L. Procilius L.f. Moneyer of the Roman Republic from 80 BC to 80 BC.
L. Procilius Filius was one of the moneyers of the year 80 BC. He was made senator in 56 BC.

Gens Procilia, sometimes written Procillia, was a minor plebeian family at ancient Rome. Members of this gens are first mentioned during the final century of the Republic, but few of them obtained any position of importance in the Roman state, and they are best known as a result of the historian Procillius, a contemporary of Cicero, whose work has been lost, but who was cited as a source by the Roman antiquarians.

The Procilii may have come from Lanuvium, an ancient city of Latium. A coin issued by the Procilii appears to allude to such an origin, depicting Juno Sospita, whose worship was centered on Lanuvium.
L. Procilius L.f.
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An AR Denarius struck 80 BC in Minturnae?
Obverse: laureate head of Jupiter right, S·C

Reverse: Juno Sospita standing right, wearing goat skin, holding spear and shield; snake to the right, L.PROCILI / F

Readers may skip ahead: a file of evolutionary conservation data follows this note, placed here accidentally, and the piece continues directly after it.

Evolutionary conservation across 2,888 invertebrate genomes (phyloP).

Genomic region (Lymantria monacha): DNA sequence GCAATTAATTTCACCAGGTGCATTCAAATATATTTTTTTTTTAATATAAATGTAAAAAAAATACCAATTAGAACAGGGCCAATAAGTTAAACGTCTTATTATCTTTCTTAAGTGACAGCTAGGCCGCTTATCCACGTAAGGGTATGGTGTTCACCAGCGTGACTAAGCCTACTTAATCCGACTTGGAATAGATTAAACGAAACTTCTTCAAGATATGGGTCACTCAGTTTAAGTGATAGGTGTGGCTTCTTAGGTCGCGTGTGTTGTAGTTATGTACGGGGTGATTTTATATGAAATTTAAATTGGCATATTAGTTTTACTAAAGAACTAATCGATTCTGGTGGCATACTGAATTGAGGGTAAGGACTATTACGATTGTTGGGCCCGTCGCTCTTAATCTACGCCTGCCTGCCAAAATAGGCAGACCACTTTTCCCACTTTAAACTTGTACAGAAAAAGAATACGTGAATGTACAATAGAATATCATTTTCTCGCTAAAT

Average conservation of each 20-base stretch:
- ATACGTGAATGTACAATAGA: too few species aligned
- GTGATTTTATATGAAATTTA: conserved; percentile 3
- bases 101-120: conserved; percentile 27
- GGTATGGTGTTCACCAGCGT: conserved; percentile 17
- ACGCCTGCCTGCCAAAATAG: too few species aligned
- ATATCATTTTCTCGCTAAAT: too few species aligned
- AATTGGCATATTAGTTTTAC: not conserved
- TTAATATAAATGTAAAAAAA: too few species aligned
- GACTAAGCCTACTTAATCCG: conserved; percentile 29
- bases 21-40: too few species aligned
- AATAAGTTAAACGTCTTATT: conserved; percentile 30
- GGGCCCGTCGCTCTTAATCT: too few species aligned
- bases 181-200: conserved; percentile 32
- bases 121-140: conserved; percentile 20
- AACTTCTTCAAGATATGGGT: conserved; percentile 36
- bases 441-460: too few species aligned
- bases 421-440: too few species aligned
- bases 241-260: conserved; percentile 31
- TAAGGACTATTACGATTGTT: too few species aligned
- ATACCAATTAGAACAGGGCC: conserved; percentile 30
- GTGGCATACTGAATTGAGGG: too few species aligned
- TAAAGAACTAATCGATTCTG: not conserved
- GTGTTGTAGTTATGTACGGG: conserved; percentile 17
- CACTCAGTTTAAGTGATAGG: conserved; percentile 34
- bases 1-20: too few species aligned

Diameter: -
Die Orientation: -
Weight: 3.8 g
No notes for this coin
Crawford 379/1, SRCV I 306, Sydenham 771, RSC I Procilia 1
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An AR Denarius Serratus struck 80 BC in Sardinia
Obverse: head of Juno Sospita right wearing goat skin, S·C

Reverse: Juno Sospita in biga right holding spear, reins and shield, snake below, L.PROCILI.F

Diameter: 0 mm
Die Orientation: 0 H
Weight: 3.9 g

Juno Sospita offered protection to women, accompanying them throughout their lives from birth to death. She was often called upon by infertile women to aid in conception. Juno Sospita had a two temples at Rome, but her most famous temple was at Lanuvium. Her statue there, as described by Cicero and as depicted on coinage, wore a goatskin coat with a goat-horned headdress. Her attribute, the serpent, inhabited a grotto near her temple, and was fed annually by a young girl, who, if a virgin, escaped unharmed, but if not, was destroyed.

Crawford 379/2, SRCV I 307, Sydenham 772, RSC I Procilia 2